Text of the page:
Sure. Dream on, Leftist.

    • WXRGina

      I guess it depends on what you mean by “religious zealots.” When it comes to Islam, yes, that’s a very bad leader to have in office, but as Bob says below, if you’re talking about a serious Bible-believing Christian, that would be the best person you could hope for-even those of you who despise the Lord and His people would be protected by a true Christian. You just don’t get it, and instead, you cling to commie tyrants to be your “saviors.”

      • SkippingDog

        There’s nothing positive about religious zealots running a government - any government.

        • http://www.americanclarion.com/ Bob Ellis

          Yes, who would want religious zealots like Patrick Henry, George Washington, Robert Treat Paine, John Adams, Roger Sherman, Noah Webster, John Jay, Samuel Adams, John Witherspoon, Charles Carroll, Benjamin Rush, John Dickinson, John Hancock, James Madison and their ilk running a government? Abhorrent (to an America-hating Leftist).

          • SkippingDog

            Very few of those would come anywhere close to the fundamentalist moonbattery of the evangelical movement.

            • http://www.americanclarion.com/ Bob Ellis

              Dream on, Leftist.

              “General Washington hopes and trusts that every officer and man will endeavor to live, and act, as becomes a Christian soldier defending the dearest rights and liberties of his country. To the distinguished character of Patriot it should be our highest glory to add the more distinguished character of Christian.” General George Washington’s general orders, July 9, 1776

              “Divine service be performed in a solemn and reverent manner twice a day, and a sermon preached on Sunday, unless bad weather or other extraordinary accidents prevent it; and that they come all, or as many of the ship’s company as can be spared from duty, to attend every performance of the worship of Almighty God.” - General George Washington’s orders to the u.S. Navy

              “It would be peculiarly improper to omit in this first official act my fervent supplications to that Almighty Being who rules over the universe, who presides in the councils of nations, and whose providential aids can supply every human defect, that His benediction may consecrate to the liberties and happiness of the people of the United States a Government instituted by themselves for these essential purposes…No people can be bound to acknowledge and adore the Invisible Hand which conducts the affairs of men more than those of the United States…the propitious smiles of Heaven can never be expected on a nation that disregards the eternal rules of order and right which Heaven itself has ordained.” - President George Washington in his inaugural address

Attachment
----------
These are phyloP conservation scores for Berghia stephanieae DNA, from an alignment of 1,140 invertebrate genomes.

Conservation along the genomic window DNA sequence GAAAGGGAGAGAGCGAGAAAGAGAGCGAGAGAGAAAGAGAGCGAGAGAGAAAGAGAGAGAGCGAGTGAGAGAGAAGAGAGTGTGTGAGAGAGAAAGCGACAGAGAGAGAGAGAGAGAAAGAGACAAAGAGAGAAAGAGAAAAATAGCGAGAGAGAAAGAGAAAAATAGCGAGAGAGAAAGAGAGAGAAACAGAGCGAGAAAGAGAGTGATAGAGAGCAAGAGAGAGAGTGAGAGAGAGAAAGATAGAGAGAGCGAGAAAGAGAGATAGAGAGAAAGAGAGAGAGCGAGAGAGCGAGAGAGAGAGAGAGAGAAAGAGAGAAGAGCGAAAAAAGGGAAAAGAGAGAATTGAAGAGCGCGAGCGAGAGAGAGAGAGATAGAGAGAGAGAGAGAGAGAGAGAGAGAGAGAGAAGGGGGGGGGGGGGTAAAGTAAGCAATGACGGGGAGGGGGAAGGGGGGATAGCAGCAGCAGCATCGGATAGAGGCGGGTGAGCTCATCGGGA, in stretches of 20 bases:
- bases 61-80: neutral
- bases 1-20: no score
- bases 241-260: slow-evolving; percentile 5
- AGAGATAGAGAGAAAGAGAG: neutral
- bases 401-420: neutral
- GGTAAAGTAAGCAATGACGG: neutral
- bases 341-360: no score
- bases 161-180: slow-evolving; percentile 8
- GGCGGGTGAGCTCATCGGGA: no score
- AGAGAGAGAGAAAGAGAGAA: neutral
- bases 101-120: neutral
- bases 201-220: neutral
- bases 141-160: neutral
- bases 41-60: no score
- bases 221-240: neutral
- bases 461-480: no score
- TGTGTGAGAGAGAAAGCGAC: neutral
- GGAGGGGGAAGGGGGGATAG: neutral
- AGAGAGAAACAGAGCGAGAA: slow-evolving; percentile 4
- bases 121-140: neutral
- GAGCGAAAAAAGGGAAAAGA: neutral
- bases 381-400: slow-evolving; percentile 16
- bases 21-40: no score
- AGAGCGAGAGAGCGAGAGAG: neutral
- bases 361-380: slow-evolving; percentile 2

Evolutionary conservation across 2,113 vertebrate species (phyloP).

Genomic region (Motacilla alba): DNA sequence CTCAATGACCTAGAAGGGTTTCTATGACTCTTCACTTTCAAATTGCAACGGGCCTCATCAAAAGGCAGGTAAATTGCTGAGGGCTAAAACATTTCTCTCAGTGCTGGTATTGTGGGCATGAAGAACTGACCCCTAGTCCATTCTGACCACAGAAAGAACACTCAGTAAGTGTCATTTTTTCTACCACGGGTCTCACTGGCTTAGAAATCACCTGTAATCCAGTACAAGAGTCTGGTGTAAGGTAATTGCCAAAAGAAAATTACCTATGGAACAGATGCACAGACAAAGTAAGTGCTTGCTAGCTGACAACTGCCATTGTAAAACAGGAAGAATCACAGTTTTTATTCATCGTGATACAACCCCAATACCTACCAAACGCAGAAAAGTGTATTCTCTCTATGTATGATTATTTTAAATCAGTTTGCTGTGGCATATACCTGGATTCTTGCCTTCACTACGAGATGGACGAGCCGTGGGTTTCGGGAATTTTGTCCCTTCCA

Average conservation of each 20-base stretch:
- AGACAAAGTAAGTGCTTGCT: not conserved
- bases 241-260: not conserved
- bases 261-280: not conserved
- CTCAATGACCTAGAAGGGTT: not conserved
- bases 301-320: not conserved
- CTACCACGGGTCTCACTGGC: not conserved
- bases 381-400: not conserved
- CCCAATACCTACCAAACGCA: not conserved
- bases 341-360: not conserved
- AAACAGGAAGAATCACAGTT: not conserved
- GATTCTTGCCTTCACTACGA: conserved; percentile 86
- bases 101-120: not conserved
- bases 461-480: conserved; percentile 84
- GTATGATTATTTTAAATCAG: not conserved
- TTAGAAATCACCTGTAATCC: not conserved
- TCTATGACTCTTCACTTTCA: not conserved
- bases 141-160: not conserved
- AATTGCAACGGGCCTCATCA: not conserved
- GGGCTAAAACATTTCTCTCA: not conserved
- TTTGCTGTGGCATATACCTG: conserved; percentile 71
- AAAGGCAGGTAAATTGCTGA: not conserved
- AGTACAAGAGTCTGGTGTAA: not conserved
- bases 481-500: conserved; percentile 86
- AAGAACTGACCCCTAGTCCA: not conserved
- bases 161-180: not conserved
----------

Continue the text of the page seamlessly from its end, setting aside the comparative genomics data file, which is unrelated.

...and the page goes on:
” Of all the dispositions and habits which lead to political prosperity, religion and morality are indispensable supports. In vain would that man claim the tribute of patriotism, who should labor to subvert these great pillars of human happiness, these firmest props of the duties of men and citizens. The mere politician, equally with the pious man, ought to respect and to cherish them. A volume could not trace all their connections with private and public felicity. Let it simply be asked: Where is the security for property, for reputation, for life, if the sense of religious obligation desert the oaths which are the instruments of investigation in courts of justice ? And let us with caution indulge the supposition that morality can be maintained without religion. Whatever may be conceded to the influence of refined education on minds of peculiar structure, reason and experience both forbid us to expect that national morality can prevail in exclusion of religious principle.

              It is substantially true that virtue or morality is a necessary spring of popular government. The rule, indeed, extends with more or less force to every species of free government. Who that is a sincere friend to it can look with indifference upon attempts to shake the foundation of the fabric?” President George Washington’s farwell address

              “I have now disposed of all my property to my family; there is one thing more I wish I could give them, and that is the Christian Religion. If they had that, and I had not given them one shilling, they would be rich; and if they had not that, and I had given them all the world, they would be poor.” - Patrick Henry

              “I desire to bless and praise the name of God most high for appointing me my birth in a land of Gospel Light where the glorious tidings of a Savior and of pardon and salvation through Him have been continually sounding in mine ears.” - Robert Treat Paine

              “The general principles on which the fathers achieved independence were…the general principles of Christianity.” - John Adams

              “Let us live no more to ourselves, but to Him who loved us, and gave Himself to die for us.” - Roger Sherman